One of the great side benefits to San Diego’s climate, as well as its seaside location, is that there’s plenty of great seafood, and always lots of yummy ways to eat it. In fact, if the city had a signature dish, it’d have to be fish tacos.

Usually, when I mention fish tacos (here on the East Coast), people wrinkle up their nose and say, “Huh? That doesn’t sound good.” But once people try them, they’re hooked.

Fish tacos exemplify everything that’s great about San Diego. They’re delicious, light, unpretentious, and easy to make and eat.

Since I don’t get to San Diego nearly as often as I’d like, and since fish tacos aren’t available at most restaurants back East, I had to learn to make them myself. They’ve become a staple in my house. My kids love them, friends magically appear when they hear that they’re on the menu for the day. They’ve become my signature dish.

Over time, I’ve honed my recipe pretty well, I think. Give ‘em a try on your grill tonight (you’ll be glad you did!)

Fabulous Fish Tacos Recipe


1 pound of your favorite white fish (my choice is Mahi Mahi, but Tilapia works well)
¼ cup olive oil (don’t use extra-virgin here; the flavor is too strong)
The juice of one lime
One jalapeno pepper, seeded, and chopped
¼ cup chopped cilantro
8 fajita-sized flour tortillas

Garnishes & Toppings

Shredded cabbage
Your favorite hot sauce
Crema (if you can find it) or sour cream
Thinly sliced scallions (green onions)
Chopped cilantro
Pico de gallo


Put fish in a Ziploc bag. Stir together the olive oil, lime juice, jalapeno pepper, and cilantro; pour over the fish. Allow to marinate for at least 15 minutes, but not more than about an hour.

Preheat your grill to medium-high heat.

Remove the fish from the marinade and place on the hot grill. Grill for about 6 minutes, turning the fish over after about 4 minutes, or until it’s white and flaky. Flake the fish into a bowl.

Serve with warm tortillas and fill with your toppings of choice.

See how easy that was? This couldn’t come together faster, which makes it a great meal to serve during the work week. It’s light and delicious, which makes it perfect for summer. It’s even pretty doggone healthy, so you won’t feel guilty about “indulging.”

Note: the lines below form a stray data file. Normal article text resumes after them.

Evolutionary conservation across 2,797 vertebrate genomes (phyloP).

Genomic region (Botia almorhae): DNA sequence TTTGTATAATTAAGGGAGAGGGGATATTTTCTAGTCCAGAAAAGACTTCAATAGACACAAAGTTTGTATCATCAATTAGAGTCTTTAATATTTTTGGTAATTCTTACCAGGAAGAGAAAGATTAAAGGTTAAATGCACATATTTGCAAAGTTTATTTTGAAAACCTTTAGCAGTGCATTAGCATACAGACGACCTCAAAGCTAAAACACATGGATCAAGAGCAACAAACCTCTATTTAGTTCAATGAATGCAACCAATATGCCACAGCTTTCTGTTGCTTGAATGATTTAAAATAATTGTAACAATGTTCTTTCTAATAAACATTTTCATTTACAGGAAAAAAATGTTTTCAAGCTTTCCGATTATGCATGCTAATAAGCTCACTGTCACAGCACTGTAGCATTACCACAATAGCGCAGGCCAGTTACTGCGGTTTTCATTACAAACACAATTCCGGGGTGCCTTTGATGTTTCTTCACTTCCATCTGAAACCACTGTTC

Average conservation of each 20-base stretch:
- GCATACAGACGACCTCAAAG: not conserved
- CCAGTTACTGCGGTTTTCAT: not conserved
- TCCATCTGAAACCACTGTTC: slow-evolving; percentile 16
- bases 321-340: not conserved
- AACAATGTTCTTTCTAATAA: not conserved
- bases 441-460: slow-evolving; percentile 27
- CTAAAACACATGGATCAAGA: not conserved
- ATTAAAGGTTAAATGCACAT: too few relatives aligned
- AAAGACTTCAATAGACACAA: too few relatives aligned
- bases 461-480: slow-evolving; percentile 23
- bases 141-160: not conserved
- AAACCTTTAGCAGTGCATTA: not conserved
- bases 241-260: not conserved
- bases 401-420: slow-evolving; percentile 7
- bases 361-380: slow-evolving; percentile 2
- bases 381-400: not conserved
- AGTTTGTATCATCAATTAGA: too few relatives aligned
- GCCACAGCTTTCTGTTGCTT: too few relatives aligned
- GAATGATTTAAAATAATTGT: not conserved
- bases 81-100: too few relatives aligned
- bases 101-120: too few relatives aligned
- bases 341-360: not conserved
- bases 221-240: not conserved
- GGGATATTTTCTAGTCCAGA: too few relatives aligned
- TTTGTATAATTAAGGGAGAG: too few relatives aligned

I hope you enjoy my little slice of San Diego. Now, if you’ll excuse me, I think I need to make some airplane reservations; there’s a flip-flop-wearing town on the West Coast that’s calling my name.

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Photo Credit: Neilwill

May 31 2010

Fresh Pasta

Justin Rasmussen

So, sometimes cooking leads you down dark, scary paths that seem hard to come back from.  A perfect example of this is when you realize how simple it is to make your own tomato sauce. Next you decide to make your own sausage, then make your own ricotta, then you start thinking about making your own butter and then suddenly you have a farm in your back yard and you realize you’ve gone too far. However, while going down this path, making your own pasta is one that is worth the simple effort especially when paired with light, delicate sauces.

My brother and I decided to give it a shot. How hard could it be right? Well, with the wrong recipe and a new pasta rolling machine, it can be quite the hilarious task. We first started with differing recipes, my brother wanted to try a KitchenAid recipe while I wanted to attempt a Martha Stewart recipe.  I know that the recipe for pasta dough is stupid simple but as I looked across all of my cookbooks, they all differed and varied in the amounts of the flour and egg and the amount they yielded.